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Virtual learning and the end of Michigan snow days

children in snow
School districts across Michigan were forced to become more comfortable with remote learning after COVID-19 tore through the state in the past two years. Could that make student snow day closures a relic of the past? (Shutterstock)

Will school snow days soon be a thing of the past? 

As a winter storm swept through Michigan Wednesday, many schools closed for winter weather, but Detroit Public Schools Community District and Ann Arbor Public Schools pivoted to online learning. 

Both districts had already used up the number of days the state allotted to cancel school for things like bad weather and illness. The pandemic made school districts prioritize technology and internet needs of their students. With teachers and families more familiar with virtual learning, it’s possible that more schools will choose to switch to virtual days rather than completely canceling school.



It’s a dilemma faced by schools this week from Illinois to New York, as a huge winter storm buried parts of the Midwest and East under a thick blanket of snow. Technology is now in the hands of students and teachers in many districts to learn remotely during inclement weather. The question is, do schools — and families — want to replace traditional out-of-school snow days with at-home learning.

Educators say it’s too early to tell if virtual learning will become the new norm for would-be snow days. 

At the Grand Blanc Academy, a public charter school of roughly 390 students from pre-K to 8th grade, Principal Patty Wood said the decision on when to close classrooms remains a balancing act. She must weigh the safety of busing children in bad weather against other factors, such as the many children, including lower-income students, who rely on schools for their meals. 

Wood said she isn’t sure what the future will be of schools switching to virtual on would-be snow days.

“But just because we have one-on-one equipment” for remote learning, “and teachers are very good at flipping on a dime, it's not as easy as it looks.”

She said if teachers are in school the day before, they can bring their supplies home if a big storm appears likely. But that’s not always the case and pivoting a lesson from in-person to online takes time. 

The head of the state superintendents’ association also cited potential obstacles.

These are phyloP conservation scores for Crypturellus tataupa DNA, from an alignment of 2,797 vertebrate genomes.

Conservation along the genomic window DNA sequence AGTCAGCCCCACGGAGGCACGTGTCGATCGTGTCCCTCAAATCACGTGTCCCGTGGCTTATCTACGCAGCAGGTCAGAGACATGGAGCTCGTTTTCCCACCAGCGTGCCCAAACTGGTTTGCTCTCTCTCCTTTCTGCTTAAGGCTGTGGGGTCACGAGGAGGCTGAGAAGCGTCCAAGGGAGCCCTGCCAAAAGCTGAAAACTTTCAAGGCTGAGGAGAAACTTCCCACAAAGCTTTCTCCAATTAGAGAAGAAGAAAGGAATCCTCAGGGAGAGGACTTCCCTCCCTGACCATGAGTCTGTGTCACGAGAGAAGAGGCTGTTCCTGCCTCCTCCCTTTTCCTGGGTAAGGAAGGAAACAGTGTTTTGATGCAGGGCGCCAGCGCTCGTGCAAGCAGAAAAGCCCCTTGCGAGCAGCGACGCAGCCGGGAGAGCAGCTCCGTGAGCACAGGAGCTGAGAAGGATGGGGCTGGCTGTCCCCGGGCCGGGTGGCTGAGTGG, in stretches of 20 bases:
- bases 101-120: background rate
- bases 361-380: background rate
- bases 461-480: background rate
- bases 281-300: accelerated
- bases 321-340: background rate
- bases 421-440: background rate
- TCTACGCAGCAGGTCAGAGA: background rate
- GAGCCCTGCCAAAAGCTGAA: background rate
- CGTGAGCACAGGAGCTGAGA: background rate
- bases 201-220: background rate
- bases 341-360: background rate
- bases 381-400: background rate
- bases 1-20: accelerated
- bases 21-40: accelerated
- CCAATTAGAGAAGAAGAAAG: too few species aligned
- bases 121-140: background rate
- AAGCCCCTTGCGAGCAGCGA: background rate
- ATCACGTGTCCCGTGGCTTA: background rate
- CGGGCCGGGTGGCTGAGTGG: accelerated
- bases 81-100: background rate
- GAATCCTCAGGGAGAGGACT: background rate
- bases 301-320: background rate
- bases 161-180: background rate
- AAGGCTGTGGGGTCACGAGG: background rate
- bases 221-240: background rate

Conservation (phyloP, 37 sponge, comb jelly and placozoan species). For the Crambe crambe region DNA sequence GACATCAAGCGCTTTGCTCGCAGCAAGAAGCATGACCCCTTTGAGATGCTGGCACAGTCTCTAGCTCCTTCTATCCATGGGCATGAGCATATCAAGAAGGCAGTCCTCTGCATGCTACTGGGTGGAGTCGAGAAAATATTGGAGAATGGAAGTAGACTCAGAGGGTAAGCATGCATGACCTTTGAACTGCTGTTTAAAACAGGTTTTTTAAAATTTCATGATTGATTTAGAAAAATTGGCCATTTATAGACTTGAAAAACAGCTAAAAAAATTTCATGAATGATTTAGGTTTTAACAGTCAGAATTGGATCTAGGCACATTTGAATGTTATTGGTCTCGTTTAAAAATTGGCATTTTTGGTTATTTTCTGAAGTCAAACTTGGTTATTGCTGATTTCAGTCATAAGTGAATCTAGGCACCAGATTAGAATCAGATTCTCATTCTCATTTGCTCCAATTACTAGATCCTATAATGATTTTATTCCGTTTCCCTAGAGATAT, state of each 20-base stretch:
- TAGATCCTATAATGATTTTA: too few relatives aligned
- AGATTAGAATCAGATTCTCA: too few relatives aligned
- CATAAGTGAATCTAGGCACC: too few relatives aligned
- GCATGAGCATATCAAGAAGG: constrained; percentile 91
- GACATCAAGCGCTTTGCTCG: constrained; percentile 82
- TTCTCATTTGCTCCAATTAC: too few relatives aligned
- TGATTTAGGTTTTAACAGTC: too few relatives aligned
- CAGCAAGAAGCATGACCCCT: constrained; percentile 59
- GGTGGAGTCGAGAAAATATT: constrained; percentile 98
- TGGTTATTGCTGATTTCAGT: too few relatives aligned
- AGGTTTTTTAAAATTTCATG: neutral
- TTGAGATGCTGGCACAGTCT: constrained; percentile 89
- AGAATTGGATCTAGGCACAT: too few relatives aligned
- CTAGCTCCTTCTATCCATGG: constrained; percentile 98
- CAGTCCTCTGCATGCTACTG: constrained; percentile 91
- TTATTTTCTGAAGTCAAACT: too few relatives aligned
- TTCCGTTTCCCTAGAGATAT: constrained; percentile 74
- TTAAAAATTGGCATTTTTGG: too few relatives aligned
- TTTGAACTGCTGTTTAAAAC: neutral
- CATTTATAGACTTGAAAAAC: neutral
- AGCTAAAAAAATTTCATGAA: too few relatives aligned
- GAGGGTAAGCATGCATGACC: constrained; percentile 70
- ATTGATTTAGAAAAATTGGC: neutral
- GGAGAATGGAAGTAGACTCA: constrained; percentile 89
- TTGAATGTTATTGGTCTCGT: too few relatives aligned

Tina Kerr, executive director of the Michigan Association of Superintendents & Administrators, told Bridge Michigan virtual days require planning. And in a pandemic, with schools dealing with staff shortages and outbreaks, she does not know of a lot of districts pivoting to a virtual day if they still have days allotted for a snow day.

“I've heard of a few that may have utilized” virtual days, Kerr said. “But for the most part, the conversation’s been, ‘What do we do post-pandemic? And how are we going to work with students that may need that additional support?’ But the way things are right now, I think people just look at the snow days as an opportunity to get a break because it's been so chaotic.”

She said it’s likely school leaders will consider the benefits and drawbacks of virtual learning as an option when snow prevents traveling to school as they figure out what to do for the next school year. 

“I think that there would be some interest in the future about using e-learning days versus calling them ‘snow days,’ but it's going to obviously be dependent on district to district needs. Some of our smaller districts have been able to be in-person all along. Some of our larger districts, obviously due to transmission, haven't had that opportunity.” 

While there is no official state count on the number of districts that closed for snow this week, it appears that of the schools that closed their buildings, the majority fully closed rather than pivoted to online learning, said Peter Spadafore, executive director at Middle Cities Education Association, which represents a consortium of Michigan urban school districts.